Chapter 1: Introduction
Anatomy is the science of the structure of the body. When used without qualification, the term is applied usually to human anatomy. The word is derived indirectly from the Greek anatome, a term built from ana, meaning "up," and tome, meaning "a cutting" (compare the words tome, microtome, and epitome). From an etymological point of view, the term" dissection" (dis-, meaning" asunder, " and secare, meaning "to cut") is the Latin equivalent of the Greek anatome.
Anatomy, wrote Vesalius in the preface to his De Fabrica (1543), "should rightly be regarded as the firm foundation of the whole art of medicine and its essential preliminary." Moreover, the study of anatomy introduces the student to the greater part of medical terminology.
Anatomy "is to physiology as geography is to history" (Femel); that is, it provides the setting for the events. Although the primary concern of anatomy is with structure, structure and function should be considered together. Moreover, by means of surface and radiological anatomy, emphasis should be placed on the anatomy of the living body. As Whitnall expressed it, "I cannot put before you too strongly the value and interest of this rather neglected [surface] aspect of anatomy. Many a student first realizes its importance only when brought to the bedside or the operating table of his patient, when the first thing he is faced with is the last and least he has considered." The classical methods of physical examination of the body and the use of some of the various "-scopes," e.g., the stethoscope and the ophthalmoscope, should be included. Radiological studies facilitate achievement of "an understanding of the fluid character of anatomy and physiology of the living" (A.E. Barclay), and the importance of variation should be kept in mind.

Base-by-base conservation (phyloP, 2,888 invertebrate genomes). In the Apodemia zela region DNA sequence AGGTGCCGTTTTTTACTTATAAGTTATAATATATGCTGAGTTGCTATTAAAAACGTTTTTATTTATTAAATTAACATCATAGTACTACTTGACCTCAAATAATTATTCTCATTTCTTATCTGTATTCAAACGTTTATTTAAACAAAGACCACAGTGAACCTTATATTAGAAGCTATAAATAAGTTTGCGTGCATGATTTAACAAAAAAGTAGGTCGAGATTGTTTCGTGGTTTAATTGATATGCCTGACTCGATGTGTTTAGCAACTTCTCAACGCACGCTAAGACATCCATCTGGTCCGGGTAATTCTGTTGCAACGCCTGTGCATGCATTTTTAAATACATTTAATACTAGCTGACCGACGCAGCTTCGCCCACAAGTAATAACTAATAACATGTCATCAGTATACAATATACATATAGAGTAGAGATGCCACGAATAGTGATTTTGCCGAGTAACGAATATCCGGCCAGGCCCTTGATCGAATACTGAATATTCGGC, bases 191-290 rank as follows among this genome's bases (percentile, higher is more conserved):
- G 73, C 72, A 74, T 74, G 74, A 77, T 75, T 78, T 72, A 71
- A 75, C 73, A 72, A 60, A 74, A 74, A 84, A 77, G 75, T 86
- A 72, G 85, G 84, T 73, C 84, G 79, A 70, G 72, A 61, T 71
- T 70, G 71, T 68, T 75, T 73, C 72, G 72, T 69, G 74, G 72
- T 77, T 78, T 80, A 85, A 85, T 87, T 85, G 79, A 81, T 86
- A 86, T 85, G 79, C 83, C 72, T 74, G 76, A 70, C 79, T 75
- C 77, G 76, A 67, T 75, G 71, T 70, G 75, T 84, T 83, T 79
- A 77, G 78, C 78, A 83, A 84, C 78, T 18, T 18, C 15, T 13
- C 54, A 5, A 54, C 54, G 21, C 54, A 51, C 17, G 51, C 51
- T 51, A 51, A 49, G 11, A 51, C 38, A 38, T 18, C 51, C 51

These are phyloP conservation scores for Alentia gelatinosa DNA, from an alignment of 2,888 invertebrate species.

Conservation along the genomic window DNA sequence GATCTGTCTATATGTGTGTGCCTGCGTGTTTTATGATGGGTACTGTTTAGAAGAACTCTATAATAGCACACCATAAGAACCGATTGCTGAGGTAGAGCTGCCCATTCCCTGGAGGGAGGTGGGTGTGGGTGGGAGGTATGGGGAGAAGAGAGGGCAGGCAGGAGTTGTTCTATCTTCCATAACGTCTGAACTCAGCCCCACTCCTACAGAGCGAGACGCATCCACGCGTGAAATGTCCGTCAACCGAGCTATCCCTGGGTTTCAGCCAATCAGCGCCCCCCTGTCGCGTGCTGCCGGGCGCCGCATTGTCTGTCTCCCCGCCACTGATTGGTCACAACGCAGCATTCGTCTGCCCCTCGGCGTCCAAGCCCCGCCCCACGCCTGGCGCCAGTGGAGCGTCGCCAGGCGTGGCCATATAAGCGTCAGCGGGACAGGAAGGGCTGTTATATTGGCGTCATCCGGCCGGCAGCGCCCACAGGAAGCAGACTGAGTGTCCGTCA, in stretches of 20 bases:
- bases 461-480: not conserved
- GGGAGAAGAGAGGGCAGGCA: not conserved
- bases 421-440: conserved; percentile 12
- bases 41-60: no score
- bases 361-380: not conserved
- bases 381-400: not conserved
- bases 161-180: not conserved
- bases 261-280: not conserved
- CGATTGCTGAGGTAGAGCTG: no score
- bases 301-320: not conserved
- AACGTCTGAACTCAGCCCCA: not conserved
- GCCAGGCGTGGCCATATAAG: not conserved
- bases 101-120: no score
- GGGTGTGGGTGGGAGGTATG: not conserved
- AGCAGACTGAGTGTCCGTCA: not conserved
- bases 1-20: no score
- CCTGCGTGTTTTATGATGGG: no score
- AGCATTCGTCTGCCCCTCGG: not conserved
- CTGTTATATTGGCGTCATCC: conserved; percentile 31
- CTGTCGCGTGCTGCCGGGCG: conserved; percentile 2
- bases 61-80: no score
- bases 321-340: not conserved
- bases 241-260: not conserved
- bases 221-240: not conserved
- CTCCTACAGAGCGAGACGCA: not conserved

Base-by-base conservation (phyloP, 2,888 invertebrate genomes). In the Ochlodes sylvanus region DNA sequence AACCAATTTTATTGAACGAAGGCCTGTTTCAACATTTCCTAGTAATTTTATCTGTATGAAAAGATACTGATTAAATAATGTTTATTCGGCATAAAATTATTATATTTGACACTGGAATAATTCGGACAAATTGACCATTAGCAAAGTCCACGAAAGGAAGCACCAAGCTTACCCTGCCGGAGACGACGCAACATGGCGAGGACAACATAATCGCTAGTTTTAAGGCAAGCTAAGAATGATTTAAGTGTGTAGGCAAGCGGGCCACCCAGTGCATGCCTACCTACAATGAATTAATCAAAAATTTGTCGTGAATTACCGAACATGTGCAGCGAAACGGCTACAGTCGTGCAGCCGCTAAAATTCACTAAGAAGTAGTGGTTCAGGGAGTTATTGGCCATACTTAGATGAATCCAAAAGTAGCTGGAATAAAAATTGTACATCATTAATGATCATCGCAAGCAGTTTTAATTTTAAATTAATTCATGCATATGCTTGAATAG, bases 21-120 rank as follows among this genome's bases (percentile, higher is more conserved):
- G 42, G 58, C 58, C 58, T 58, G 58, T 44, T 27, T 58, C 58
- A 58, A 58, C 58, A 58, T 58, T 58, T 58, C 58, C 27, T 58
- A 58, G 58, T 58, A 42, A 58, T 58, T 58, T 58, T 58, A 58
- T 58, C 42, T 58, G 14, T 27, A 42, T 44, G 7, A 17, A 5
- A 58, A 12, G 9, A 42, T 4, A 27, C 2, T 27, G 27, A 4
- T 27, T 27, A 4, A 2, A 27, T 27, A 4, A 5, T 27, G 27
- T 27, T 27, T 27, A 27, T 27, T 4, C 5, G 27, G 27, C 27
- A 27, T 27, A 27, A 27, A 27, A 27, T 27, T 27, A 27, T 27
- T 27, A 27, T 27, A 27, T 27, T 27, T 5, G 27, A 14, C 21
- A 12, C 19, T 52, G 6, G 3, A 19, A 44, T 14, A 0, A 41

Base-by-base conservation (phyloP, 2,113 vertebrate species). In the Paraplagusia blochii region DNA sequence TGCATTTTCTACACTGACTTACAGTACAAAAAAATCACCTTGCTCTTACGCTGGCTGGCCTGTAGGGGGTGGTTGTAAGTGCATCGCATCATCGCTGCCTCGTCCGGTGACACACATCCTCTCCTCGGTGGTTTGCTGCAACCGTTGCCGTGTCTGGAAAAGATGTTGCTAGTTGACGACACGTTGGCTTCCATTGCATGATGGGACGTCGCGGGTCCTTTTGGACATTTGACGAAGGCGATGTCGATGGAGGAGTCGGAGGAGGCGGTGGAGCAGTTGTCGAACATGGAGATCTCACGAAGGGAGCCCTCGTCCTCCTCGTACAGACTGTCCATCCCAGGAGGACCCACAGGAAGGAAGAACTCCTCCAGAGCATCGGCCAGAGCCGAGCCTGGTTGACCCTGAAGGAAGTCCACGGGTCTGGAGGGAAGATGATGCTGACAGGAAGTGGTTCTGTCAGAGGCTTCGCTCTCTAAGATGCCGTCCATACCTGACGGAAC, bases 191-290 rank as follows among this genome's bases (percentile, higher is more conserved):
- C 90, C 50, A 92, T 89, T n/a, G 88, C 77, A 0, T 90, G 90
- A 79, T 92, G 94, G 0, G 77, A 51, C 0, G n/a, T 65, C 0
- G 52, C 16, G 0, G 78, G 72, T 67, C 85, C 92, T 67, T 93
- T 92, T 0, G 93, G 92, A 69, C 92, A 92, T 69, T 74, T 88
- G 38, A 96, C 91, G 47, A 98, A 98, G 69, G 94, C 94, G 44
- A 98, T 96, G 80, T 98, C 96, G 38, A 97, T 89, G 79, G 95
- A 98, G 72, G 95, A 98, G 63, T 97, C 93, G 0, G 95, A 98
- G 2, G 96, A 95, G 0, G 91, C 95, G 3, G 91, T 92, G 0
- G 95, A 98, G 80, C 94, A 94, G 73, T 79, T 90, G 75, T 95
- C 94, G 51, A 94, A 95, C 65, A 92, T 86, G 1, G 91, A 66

In relation to the size of the parts studied, anatomy is usually divided into (1) macroscopic or gross anatomy, and (2) microscopic anatomy or histology (now used synonymously). In addition, embryology is the study of the embryo and the fetus, that is, the study of prenatal development, whereas the study of congenital malformations is known as teratology.
In general, works dealing with human anatomy are arranged either (1) systemically, that is, according to the various systems of the body (skeletal, muscular, digestive, etc.) or (2) regionally, that is, according to the natural, main subdivisions of the body (head and neck, upper limb, thorax, etc.). In this book, after the general features of certain systems have been discussed in introductory chapters, the remainder of the work will general follow a regional approach. The regional plan has been adopted chiefly because the vast majority of laboratory courses in human anatomy are based on regional dissection.
A discussion of etymology of many of the common terms used in anatomy is included in this online text. However, the following etymological works are recommended:
Field, E. J., and Harrison, R. J., Anatomical Terms: Their Origin and Derivation, 3rd ed., Heffer, Cambridge, 1968.